It also had the Rivera array of pull-pot switches for various functions like mid-boost etc and an FX loop on the back with adjustable send and return levels. It came with castors you could plug in which was just as well because it weighed the same as a Ford F150 Truck.

Despite the multitude of controls it was difficult to find a decent tone and it sounded rather thin. This seems to be a theme for Rivera designed amps - I tried quite a few of his Rivera branded amps in stores but always found myself going around in circles adjusting things. They always nearly sounded fabulous.

The Rivera Twins were still hand-wired on tag boards. The next Twins were the red-knob version which I believe were PCB but can't be certain. The amp in the OP came along after the red-knob Twin if memory serves.

10

Sorry Jimmy & all.
The above is my amp. THE TWIN. (made post-'87.) My apologies, I stupidly posted the wrong pic.

It has push-pull knobs and three rocker panel switches, 25 watt switch, XLR out, insert fx jack loop, bias setup, speaker impedance selector. etc.

It seems as Jimmy R and DC Birdman say above, that it is not Rivera, but later, as Rivera left Fender in '86. (Although mightn't Fender have still retained production rights of Rivera?) It certainly has a similar distortion channel (a Fender first?) which is maybe not too far from the Red knob amps, and also Rivera's earlier Valley Arts mods...


(A post on Gearslutz;)

Ok, lots of confusion here but understandably so..."The Twin" is "red knob" amp but NOT designed by Paul Rivera in any way. The Rivera era was 82'-86' and "The Twin" was issued in 87'. "The Twin" is very distant in design and sound to its Grandfather, the Blackface/Silverface "Twin Reverb" from the 60's-70's and worlds apart from its Tweed "Twin" Great-Grandfather from the 50's. "The Twin" is more of a modern, feature-rich amp with a much heavier sound more kin to a Marshall or similar but with usable tones nonetheless.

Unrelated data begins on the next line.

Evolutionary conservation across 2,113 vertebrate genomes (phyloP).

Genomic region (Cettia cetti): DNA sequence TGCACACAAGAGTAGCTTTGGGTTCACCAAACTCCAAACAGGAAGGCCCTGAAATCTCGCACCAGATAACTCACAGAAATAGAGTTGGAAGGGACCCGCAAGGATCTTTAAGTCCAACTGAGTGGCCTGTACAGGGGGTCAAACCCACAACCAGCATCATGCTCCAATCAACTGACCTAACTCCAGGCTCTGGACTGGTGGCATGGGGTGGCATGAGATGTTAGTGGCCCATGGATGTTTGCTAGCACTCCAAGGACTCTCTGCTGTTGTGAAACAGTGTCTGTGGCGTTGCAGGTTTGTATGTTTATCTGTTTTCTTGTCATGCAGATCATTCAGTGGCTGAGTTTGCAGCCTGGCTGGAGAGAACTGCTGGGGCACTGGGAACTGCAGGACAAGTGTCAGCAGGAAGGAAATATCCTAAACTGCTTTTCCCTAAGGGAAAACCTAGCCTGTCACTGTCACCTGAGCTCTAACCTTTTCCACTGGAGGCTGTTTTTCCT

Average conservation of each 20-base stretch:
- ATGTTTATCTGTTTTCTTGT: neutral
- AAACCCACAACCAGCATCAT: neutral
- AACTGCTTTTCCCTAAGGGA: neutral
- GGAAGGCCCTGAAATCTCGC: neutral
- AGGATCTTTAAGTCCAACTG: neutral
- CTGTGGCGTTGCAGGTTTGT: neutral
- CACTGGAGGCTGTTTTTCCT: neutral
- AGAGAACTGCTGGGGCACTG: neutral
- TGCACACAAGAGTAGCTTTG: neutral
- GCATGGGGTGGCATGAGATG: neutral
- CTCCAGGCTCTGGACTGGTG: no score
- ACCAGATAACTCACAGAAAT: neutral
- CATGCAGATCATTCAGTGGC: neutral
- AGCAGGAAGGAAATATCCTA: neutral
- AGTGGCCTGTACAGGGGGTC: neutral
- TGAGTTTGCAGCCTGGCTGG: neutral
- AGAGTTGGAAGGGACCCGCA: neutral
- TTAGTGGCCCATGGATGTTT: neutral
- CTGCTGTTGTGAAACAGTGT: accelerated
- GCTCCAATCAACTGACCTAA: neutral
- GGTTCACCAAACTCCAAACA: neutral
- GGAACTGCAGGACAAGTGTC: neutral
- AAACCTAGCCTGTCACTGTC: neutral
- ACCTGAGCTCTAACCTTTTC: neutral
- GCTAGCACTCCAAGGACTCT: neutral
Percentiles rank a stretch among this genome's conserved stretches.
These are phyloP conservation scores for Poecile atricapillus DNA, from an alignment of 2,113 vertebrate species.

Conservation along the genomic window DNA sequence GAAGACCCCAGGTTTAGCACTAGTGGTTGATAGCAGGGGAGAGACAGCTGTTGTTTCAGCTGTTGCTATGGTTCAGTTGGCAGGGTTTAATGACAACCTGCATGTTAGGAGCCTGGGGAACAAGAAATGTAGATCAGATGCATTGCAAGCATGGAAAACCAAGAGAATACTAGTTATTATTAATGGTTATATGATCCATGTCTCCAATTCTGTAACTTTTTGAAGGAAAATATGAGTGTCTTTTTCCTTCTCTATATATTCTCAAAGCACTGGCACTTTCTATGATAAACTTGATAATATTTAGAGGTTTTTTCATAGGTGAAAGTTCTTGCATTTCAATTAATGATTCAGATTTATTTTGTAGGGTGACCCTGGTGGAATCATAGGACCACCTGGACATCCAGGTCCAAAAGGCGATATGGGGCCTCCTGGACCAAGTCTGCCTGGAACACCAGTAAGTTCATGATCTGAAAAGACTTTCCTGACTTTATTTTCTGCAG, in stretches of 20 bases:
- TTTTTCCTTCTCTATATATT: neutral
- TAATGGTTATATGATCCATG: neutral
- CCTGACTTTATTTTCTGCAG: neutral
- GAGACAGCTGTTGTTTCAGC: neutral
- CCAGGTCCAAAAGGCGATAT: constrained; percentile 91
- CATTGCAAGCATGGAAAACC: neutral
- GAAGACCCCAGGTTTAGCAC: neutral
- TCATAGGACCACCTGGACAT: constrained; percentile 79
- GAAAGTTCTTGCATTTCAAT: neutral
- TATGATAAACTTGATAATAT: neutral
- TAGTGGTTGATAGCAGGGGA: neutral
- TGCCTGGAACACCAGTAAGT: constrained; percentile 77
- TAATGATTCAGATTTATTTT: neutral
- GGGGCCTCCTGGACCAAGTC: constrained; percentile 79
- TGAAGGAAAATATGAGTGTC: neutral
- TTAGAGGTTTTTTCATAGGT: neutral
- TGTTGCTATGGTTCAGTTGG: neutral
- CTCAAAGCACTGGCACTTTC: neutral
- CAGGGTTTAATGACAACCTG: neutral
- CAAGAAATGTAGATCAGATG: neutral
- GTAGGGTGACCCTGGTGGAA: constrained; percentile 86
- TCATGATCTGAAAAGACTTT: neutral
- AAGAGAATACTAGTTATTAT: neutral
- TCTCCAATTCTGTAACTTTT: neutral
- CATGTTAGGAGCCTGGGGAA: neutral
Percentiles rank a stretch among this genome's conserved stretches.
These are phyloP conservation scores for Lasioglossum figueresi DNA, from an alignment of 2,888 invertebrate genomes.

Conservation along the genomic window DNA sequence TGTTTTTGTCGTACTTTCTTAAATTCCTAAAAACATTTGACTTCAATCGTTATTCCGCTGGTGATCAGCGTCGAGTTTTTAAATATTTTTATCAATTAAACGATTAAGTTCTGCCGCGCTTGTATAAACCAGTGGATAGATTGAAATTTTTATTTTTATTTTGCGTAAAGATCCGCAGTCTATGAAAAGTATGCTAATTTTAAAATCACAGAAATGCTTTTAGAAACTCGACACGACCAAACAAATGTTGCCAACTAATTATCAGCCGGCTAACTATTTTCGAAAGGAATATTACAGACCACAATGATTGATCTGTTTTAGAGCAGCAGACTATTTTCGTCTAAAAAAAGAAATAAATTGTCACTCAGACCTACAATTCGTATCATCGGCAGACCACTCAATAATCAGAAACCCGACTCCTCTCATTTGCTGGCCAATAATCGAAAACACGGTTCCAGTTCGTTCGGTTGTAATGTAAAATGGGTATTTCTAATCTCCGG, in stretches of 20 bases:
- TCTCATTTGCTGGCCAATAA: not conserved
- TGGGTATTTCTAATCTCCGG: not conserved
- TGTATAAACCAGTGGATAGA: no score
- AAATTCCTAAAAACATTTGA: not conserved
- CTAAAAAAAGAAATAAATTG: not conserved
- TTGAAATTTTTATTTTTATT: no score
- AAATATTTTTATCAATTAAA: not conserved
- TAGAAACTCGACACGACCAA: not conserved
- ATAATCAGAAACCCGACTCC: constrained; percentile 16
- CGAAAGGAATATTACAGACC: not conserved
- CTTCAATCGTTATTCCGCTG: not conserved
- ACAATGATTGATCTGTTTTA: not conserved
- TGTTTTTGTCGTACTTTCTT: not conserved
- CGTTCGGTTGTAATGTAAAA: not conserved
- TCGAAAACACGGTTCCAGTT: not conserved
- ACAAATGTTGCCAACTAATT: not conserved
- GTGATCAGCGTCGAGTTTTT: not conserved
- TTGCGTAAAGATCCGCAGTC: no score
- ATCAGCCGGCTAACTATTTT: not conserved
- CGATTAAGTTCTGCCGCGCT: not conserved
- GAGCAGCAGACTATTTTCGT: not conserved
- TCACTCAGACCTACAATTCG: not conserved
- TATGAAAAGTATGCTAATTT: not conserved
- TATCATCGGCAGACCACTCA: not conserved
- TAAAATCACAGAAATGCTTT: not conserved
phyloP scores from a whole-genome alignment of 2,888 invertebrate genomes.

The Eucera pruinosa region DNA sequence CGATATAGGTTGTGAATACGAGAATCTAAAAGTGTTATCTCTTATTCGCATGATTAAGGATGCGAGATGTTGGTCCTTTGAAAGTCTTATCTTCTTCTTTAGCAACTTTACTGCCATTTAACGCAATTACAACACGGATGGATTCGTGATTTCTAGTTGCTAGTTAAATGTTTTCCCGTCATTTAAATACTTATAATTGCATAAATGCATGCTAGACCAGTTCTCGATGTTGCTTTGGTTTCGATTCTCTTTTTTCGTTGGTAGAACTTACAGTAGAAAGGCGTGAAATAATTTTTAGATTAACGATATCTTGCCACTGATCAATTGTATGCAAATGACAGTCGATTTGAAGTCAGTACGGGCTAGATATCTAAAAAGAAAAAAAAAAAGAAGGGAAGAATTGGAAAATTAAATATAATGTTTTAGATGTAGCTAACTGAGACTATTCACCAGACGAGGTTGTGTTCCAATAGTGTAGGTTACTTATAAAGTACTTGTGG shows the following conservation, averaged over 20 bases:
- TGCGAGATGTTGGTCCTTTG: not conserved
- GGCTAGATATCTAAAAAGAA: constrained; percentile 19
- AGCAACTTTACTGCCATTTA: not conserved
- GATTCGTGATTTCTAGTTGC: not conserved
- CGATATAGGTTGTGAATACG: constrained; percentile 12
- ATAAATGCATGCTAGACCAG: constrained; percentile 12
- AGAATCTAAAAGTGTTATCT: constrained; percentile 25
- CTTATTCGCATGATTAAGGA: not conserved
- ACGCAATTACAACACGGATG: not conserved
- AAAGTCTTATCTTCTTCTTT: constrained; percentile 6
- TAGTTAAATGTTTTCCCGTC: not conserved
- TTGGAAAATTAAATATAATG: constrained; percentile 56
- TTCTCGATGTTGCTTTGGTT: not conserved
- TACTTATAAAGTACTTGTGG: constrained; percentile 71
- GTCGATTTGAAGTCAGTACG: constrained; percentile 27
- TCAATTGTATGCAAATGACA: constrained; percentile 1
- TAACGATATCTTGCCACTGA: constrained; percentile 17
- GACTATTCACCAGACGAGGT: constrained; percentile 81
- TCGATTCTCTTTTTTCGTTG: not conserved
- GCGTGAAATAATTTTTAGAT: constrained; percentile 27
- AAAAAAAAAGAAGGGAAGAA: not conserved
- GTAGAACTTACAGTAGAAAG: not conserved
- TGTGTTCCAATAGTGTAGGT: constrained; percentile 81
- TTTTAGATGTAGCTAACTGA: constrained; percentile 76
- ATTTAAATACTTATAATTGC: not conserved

Although arguably a very misunderstood combo, I really love it... But it needs severely taming, somehow.. I read that with the input level at '2' , the volume it puts out on the 25 watt setting won't be much different audibly, ( more than half as loud ) as on the 100 watt setting.

And then David Lindley (who's work with Jackson Browne never fails to impress) and Robben Ford, have both used these combos live..
I think it can't be bad.

ritchie bg

11

Volume, at least as the human ear perceives it, is deceptive. A 50W Marshall is not half as loud as a 100W - they are almost identical in volume. But the 100W will have more low end punch. It takes 100w to be twice as loud as 10w - but it's sooo subjective and depends on so many other factors that the point is moot.

I'm sure your amp is capable of some great sounds - the main reasons they are not so popular is that (a) they are very heavy!, and (b) most players are incredibly conservative - "the old ones are the best!". Plus Fender don't have a great reputation for dirt channels, rightly or wrongly.

I had a Fender Prosonic for a while. The dirt channel actually sounded pretty good. But the best sound was found by just turning up the clean channel! That was an amazing sound but as usual, too loud for the gig these days.